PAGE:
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Title: THE RETRIEVAL KNOWLEDGE CENTER EVALUATION OF LOW TANK LEVEL MIXING TECHNOLOGIES FOR DOE HIGH LEVEL WASTE TANK RETRIEVAL 10516

Abstract

The Department of Energy (DOE) Complex has over two-hundred underground storage tanks containing over 80-million gallons of legacy waste from the production of nuclear weapons. The majority of the waste is located at four major sites across the nation and is planned for treatment over a period of almost forty years. The DOE Office of Technology Innovation & Development within the Office of Environmental Management (DOE-EM) sponsors technology research and development programs to support processing advancements and technology maturation designed to improve the costs and schedule for disposal of the waste and closure of the tanks. Within the waste processing focus area are numerous technical initiatives which included the development of a suite of waste removal technologies to address the need for proven equipment and techniques to remove high level radioactive wastes from the waste tanks that are now over fifty years old. In an effort to enhance the efficiency of waste retrieval operations, the DOE-EM Office of Technology Innovation & Development funded an effort to improve communications and information sharing between the DOE's major waste tank locations as it relates to retrieval. The task, dubbed the Retrieval Knowledge Center (RKC) was co-lead by the Savannah River National Laboratory (SRNL)more » and the Pacific Northwest National Laboratory (PNNL) with core team members representing the Oak Ridge and Idaho sites, as well as, site contractors responsible for waste tank operations. One of the greatest challenges to the processing and closure of many of the tanks is complete removal of all tank contents. Sizeable challenges exist for retrieving waste from High Level Waste (HLW) tanks; with complications that are not normally found with tank retrieval in commercial applications. Technologies currently in use for waste retrieval are generally adequate for bulk removal; however, removal of tank heels, the materials settled in the bottom of the tank, using the same technology have proven to be difficult. Through the RKC, DOE-EM funded an evaluation of adaptable commercial technologies that could assist with the removal of the tank heels. This paper will discuss the efforts and results of developing the RKC to improve communications and discussion of tank waste retrieval through a series of meetings designed to identify technical gaps in retrieval technologies at the DOE Hanford and Savannah River Sites. This paper will also describe the results of an evaluation of commercially available technologies for low level mixing as they might apply to HLW tank heel retrievals.« less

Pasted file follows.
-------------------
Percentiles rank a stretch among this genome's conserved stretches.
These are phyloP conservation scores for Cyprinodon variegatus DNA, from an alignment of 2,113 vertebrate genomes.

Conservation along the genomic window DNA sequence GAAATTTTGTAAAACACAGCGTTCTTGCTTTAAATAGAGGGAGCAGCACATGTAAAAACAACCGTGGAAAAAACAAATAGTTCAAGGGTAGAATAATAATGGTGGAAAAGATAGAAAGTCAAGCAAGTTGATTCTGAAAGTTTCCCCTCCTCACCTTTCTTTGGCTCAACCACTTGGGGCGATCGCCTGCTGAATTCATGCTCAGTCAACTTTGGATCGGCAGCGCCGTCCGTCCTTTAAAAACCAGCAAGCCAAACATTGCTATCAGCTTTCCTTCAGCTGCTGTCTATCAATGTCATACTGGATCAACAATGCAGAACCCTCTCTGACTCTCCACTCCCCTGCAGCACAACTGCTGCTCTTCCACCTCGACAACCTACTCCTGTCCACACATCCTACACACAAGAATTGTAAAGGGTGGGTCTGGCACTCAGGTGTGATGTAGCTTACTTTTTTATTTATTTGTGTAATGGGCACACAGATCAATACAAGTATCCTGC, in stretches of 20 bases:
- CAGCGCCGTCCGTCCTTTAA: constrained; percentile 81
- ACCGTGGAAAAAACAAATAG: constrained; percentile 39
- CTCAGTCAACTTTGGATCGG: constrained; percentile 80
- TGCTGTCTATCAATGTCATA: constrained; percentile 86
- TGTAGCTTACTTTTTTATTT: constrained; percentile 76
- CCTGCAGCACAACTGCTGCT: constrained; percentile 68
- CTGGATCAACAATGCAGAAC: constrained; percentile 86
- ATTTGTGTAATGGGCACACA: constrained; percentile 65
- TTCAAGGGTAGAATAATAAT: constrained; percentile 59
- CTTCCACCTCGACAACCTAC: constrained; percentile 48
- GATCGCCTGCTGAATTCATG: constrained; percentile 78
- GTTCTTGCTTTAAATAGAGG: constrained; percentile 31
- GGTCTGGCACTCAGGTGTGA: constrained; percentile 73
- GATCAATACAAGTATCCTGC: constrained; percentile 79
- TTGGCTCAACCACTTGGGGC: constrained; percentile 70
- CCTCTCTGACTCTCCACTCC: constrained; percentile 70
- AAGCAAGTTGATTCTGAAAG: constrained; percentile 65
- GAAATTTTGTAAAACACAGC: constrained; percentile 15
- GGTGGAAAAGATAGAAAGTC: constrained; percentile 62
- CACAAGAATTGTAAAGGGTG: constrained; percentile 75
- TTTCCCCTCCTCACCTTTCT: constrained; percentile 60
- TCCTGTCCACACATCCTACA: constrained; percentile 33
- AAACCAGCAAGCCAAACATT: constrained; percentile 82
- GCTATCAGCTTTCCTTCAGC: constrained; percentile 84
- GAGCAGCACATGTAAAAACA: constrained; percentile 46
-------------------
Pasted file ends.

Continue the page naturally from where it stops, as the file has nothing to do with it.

Authors:
Publication Date:
Research Org.:
SRS
Sponsoring Org.:
USDOE
OSTI Identifier:
969293
Report Number(s):
SRNL-STI-2009-00800
TRN: US1000245
DOE Contract Number:  
DE-AC09-08SR22470
Resource Type:
Conference
Resource Relation:
Conference: WM2010
Country of Publication:
United States
Language:
English
Subject:
12 MANAGEMENT OF RADIOACTIVE WASTES, AND NON-RADIOACTIVE WASTES FROM NUCLEAR FACILITIES; 45 MILITARY TECHNOLOGY, WEAPONRY, AND NATIONAL DEFENSE; COMMUNICATIONS; EVALUATION; HANFORD RESERVATION; HIGH-LEVEL RADIOACTIVE WASTES; INEEL; MANAGEMENT; NUCLEAR WEAPONS; OAK RIDGE RESERVATION; PROCESSING; PRODUCTION; REMOVAL; SAVANNAH RIVER PLANT; TANKS; TECHNOLOGY ASSESSMENT; UNDERGROUND STORAGE; US DOE; WASTE MANAGEMENT; WASTE PROCESSING; WASTE RETRIEVAL